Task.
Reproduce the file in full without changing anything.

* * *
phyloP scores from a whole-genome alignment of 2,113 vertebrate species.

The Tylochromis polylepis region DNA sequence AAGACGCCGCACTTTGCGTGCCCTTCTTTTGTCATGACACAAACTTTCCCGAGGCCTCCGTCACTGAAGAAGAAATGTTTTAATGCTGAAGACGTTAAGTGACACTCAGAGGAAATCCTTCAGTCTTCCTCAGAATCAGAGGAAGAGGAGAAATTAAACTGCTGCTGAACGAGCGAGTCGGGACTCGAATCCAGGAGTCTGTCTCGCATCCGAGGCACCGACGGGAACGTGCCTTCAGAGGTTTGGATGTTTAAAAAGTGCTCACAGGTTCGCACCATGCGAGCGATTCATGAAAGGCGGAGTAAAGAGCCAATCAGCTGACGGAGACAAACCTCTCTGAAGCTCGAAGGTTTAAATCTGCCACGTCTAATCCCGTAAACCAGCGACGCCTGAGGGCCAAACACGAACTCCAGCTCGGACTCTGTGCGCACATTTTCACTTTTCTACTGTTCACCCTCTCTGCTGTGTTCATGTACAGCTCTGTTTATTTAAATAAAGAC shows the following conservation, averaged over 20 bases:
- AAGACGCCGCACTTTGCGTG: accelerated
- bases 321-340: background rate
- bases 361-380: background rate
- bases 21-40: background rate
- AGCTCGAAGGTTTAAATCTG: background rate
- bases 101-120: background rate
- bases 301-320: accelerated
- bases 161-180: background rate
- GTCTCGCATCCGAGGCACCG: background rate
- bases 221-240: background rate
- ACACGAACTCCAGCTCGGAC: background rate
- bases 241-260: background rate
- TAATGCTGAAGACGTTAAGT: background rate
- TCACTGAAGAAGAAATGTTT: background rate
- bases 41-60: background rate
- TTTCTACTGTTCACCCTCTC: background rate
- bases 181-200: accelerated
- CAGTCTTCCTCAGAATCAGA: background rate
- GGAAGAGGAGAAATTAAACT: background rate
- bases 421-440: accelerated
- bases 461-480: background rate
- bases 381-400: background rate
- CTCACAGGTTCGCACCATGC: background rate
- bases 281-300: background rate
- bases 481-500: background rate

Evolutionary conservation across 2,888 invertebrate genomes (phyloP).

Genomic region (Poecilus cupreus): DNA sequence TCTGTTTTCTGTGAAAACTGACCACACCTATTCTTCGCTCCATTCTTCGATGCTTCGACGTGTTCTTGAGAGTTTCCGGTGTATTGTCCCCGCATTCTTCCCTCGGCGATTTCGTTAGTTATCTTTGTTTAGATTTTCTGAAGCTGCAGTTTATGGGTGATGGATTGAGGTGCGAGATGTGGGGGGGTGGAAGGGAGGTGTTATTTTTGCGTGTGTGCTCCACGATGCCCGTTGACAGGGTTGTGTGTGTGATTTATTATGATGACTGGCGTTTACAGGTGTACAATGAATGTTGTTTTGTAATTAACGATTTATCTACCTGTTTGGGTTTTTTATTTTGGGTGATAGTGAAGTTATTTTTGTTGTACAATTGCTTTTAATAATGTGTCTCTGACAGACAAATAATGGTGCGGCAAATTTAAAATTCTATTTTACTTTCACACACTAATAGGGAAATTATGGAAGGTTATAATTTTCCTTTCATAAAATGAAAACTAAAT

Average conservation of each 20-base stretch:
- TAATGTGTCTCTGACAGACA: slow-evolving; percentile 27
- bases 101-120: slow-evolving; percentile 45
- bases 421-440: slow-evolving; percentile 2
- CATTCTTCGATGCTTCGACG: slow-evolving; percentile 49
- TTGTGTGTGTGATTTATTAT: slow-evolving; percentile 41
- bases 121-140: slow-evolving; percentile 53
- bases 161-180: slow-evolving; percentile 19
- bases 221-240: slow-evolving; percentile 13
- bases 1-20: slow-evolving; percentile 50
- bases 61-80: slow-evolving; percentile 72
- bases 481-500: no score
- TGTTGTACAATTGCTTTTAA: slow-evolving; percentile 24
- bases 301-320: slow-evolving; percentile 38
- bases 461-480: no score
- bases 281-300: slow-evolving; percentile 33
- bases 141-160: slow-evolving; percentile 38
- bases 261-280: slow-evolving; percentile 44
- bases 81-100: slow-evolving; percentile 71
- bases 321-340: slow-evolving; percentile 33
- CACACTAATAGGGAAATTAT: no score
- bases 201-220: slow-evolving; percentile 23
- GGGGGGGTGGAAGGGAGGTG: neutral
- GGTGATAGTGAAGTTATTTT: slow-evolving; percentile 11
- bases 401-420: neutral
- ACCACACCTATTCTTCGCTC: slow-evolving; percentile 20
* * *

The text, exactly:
phyloP scores from a whole-genome alignment of 2,113 vertebrate species.

The Tylochromis polylepis region DNA sequence AAGACGCCGCACTTTGCGTGCCCTTCTTTTGTCATGACACAAACTTTCCCGAGGCCTCCGTCACTGAAGAAGAAATGTTTTAATGCTGAAGACGTTAAGTGACACTCAGAGGAAATCCTTCAGTCTTCCTCAGAATCAGAGGAAGAGGAGAAATTAAACTGCTGCTGAACGAGCGAGTCGGGACTCGAATCCAGGAGTCTGTCTCGCATCCGAGGCACCGACGGGAACGTGCCTTCAGAGGTTTGGATGTTTAAAAAGTGCTCACAGGTTCGCACCATGCGAGCGATTCATGAAAGGCGGAGTAAAGAGCCAATCAGCTGACGGAGACAAACCTCTCTGAAGCTCGAAGGTTTAAATCTGCCACGTCTAATCCCGTAAACCAGCGACGCCTGAGGGCCAAACACGAACTCCAGCTCGGACTCTGTGCGCACATTTTCACTTTTCTACTGTTCACCCTCTCTGCTGTGTTCATGTACAGCTCTGTTTATTTAAATAAAGAC shows the following conservation, averaged over 20 bases:
- AAGACGCCGCACTTTGCGTG: accelerated
- bases 321-340: background rate
- bases 361-380: background rate
- bases 21-40: background rate
- AGCTCGAAGGTTTAAATCTG: background rate
- bases 101-120: background rate
- bases 301-320: accelerated
- bases 161-180: background rate
- GTCTCGCATCCGAGGCACCG: background rate
- bases 221-240: background rate
- ACACGAACTCCAGCTCGGAC: background rate
- bases 241-260: background rate
- TAATGCTGAAGACGTTAAGT: background rate
- TCACTGAAGAAGAAATGTTT: background rate
- bases 41-60: background rate
- TTTCTACTGTTCACCCTCTC: background rate
- bases 181-200: accelerated
- CAGTCTTCCTCAGAATCAGA: background rate
- GGAAGAGGAGAAATTAAACT: background rate
- bases 421-440: accelerated
- bases 461-480: background rate
- bases 381-400: background rate
- CTCACAGGTTCGCACCATGC: background rate
- bases 281-300: background rate
- bases 481-500: background rate

Evolutionary conservation across 2,888 invertebrate genomes (phyloP).

Genomic region (Poecilus cupreus): DNA sequence TCTGTTTTCTGTGAAAACTGACCACACCTATTCTTCGCTCCATTCTTCGATGCTTCGACGTGTTCTTGAGAGTTTCCGGTGTATTGTCCCCGCATTCTTCCCTCGGCGATTTCGTTAGTTATCTTTGTTTAGATTTTCTGAAGCTGCAGTTTATGGGTGATGGATTGAGGTGCGAGATGTGGGGGGGTGGAAGGGAGGTGTTATTTTTGCGTGTGTGCTCCACGATGCCCGTTGACAGGGTTGTGTGTGTGATTTATTATGATGACTGGCGTTTACAGGTGTACAATGAATGTTGTTTTGTAATTAACGATTTATCTACCTGTTTGGGTTTTTTATTTTGGGTGATAGTGAAGTTATTTTTGTTGTACAATTGCTTTTAATAATGTGTCTCTGACAGACAAATAATGGTGCGGCAAATTTAAAATTCTATTTTACTTTCACACACTAATAGGGAAATTATGGAAGGTTATAATTTTCCTTTCATAAAATGAAAACTAAAT

Average conservation of each 20-base stretch:
- TAATGTGTCTCTGACAGACA: slow-evolving; percentile 27
- bases 101-120: slow-evolving; percentile 45
- bases 421-440: slow-evolving; percentile 2
- CATTCTTCGATGCTTCGACG: slow-evolving; percentile 49
- TTGTGTGTGTGATTTATTAT: slow-evolving; percentile 41
- bases 121-140: slow-evolving; percentile 53
- bases 161-180: slow-evolving; percentile 19
- bases 221-240: slow-evolving; percentile 13
- bases 1-20: slow-evolving; percentile 50
- bases 61-80: slow-evolving; percentile 72
- bases 481-500: no score
- TGTTGTACAATTGCTTTTAA: slow-evolving; percentile 24
- bases 301-320: slow-evolving; percentile 38
- bases 461-480: no score
- bases 281-300: slow-evolving; percentile 33
- bases 141-160: slow-evolving; percentile 38
- bases 261-280: slow-evolving; percentile 44
- bases 81-100: slow-evolving; percentile 71
- bases 321-340: slow-evolving; percentile 33
- CACACTAATAGGGAAATTAT: no score
- bases 201-220: slow-evolving; percentile 23
- GGGGGGGTGGAAGGGAGGTG: neutral
- GGTGATAGTGAAGTTATTTT: slow-evolving; percentile 11
- bases 401-420: neutral
- ACCACACCTATTCTTCGCTC: slow-evolving; percentile 20